Guardian newspaper editor Alan Rusbridger said the decision to detain David Miranda "seems to me a clear misuse of a law."
Speaking at the Edinburgh International Book Festival, he called for a wider public debate about mass surveillance, praised the value of the information leaked by whistleblower Edward Snowden and described US soldier Bradley Manning's 35-year sentence "staggering".
Mr Rusbridger said the "strong suspicion" has to be that the detention of Mr Miranda at Heathrow Airport was "quite a carefully planned operation and wasn't random".
"There has to be a debate. There hasn't been much of a debate in this country yet because everyone is a bit complacent about it," he said. "In the end it's for people to decide."
An initial examination of material seized from David Miranda at Heathrow Airport "has identified highly sensitive material, the disclosure of which could put lives at risk," Scotland Yard said.
"This [criminal] investigation is at an early stage and we are not prepared to discuss it in any further detail at this stage," a spokesperson added.
The Guardian has welcomed what it called a "partial victory" after David Miranda, who was held at Heathrow Airport under anti-terror laws, was granted a limited injunction by the High Court.
A Guardian News & Media spokesperson said: "We welcome this partial victory but have grave concerns that today's judgment allows police to examine without any legal oversight journalistic material seized from David Miranda.
"It remains our position that David Miranda was involved in legitimate journalistic activity."
The Home Office said it is "right" that the detention of David Miranda be assessed by the independent reviewer of terrorism legislation.
A Home Office spokesman said: "It is right that the independent reviewer of terrorism legislation examines cases like this to ensure that the law has been applied properly."
Earlier today, David Anderson said he had written to the Home Secretary to outline his reasons for looking at Mr Miranda's detention at Heathrow Airport.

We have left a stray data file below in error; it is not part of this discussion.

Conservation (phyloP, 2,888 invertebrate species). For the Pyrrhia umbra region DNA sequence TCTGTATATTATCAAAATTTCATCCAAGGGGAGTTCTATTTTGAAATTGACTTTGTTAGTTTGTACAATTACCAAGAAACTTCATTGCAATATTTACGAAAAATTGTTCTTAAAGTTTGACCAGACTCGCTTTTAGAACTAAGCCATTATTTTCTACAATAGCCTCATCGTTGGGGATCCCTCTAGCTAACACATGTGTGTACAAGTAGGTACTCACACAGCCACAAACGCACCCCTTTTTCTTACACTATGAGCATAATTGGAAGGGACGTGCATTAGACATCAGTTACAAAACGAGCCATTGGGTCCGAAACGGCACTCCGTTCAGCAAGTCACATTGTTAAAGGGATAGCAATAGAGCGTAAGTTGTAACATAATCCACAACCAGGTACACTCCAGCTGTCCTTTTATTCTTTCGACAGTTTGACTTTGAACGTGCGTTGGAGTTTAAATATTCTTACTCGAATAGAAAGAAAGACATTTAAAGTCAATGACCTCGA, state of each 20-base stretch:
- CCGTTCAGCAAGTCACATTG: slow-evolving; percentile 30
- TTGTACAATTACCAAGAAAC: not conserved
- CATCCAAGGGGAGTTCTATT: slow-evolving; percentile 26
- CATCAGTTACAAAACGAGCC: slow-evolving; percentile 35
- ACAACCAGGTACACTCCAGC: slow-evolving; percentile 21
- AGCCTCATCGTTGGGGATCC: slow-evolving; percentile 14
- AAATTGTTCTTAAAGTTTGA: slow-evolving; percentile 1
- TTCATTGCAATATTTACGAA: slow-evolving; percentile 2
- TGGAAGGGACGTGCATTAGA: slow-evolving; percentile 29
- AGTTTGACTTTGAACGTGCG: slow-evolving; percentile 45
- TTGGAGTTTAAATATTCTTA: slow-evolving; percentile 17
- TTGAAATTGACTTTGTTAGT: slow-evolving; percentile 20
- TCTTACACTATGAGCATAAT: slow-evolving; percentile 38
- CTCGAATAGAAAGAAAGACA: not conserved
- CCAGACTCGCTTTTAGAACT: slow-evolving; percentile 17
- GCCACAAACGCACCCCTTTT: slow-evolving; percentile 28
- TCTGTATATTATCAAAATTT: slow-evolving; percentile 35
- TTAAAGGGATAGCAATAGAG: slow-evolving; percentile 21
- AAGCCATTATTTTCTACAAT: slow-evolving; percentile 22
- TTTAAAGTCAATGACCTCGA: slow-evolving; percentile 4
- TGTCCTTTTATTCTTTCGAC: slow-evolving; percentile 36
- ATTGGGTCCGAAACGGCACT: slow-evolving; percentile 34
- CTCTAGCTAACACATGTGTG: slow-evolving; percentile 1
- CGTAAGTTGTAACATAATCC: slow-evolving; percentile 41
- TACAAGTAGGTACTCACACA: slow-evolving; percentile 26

The independent reviewer of terrorism legislation has written to the Home Secretary announcing his review of the detention of David Miranda.
David Anderson wrote on Twitter:
The Home Office said it was "pleased" that a High Court ruling allows police to examine material seized from David Miranda at Heathrow:
– Home Office statement
We are pleased the court has agreed that the police can examine the material as part of their criminal investigation insofar as it falls within the purposes of the original Schedule 7 examination and in order to protect national security.
It would be inappropriate for us to comment further on ongoing legal proceedings.
David Miranda's solicitor says he won a "partial victory" in court today by "stopping police in their tracks" in their efforts to use his data.
As a result of Miranda's limited injunction, police will not be able to use his data for their new criminal investigation.
Gwendolen Morgan also told reporters:
- Police have seven days to prove the data poses a genuine threat to national security.
- Miranda's property will be returned at midnight on Saturday.
The Metropolitan police have launched a criminal investigation sparked by "tens of thousands" of pages of data seized from David Miranda at Heathrow Airport, their lawyer Jonathan Laidlaw QC said.
The QC told the court that the police were only "partway through" examining the data.
– Jonathan Laidlaw QC
That which has been inspected contains in the view of the police highly sensitive material, the disclosure of which would be gravely injurious to public safety and thus the police have now initiated a criminal investigation.
I am not proposing to say anything else which may alert potential defendants here or abroad to the nature and the ambit of the criminal investigation which has now begun.
There is an absolutely compelling reason to permit this investigation to continue.
David Miranda, the Guardian journalist's partner who was held at Heathrow Airport under anti-terror laws, has been granted a limited injunction at the High Court.
It prevents the Government and police from "inspecting, copying or sharing" data seized from him during his detention, but still allows examination for national security purposes.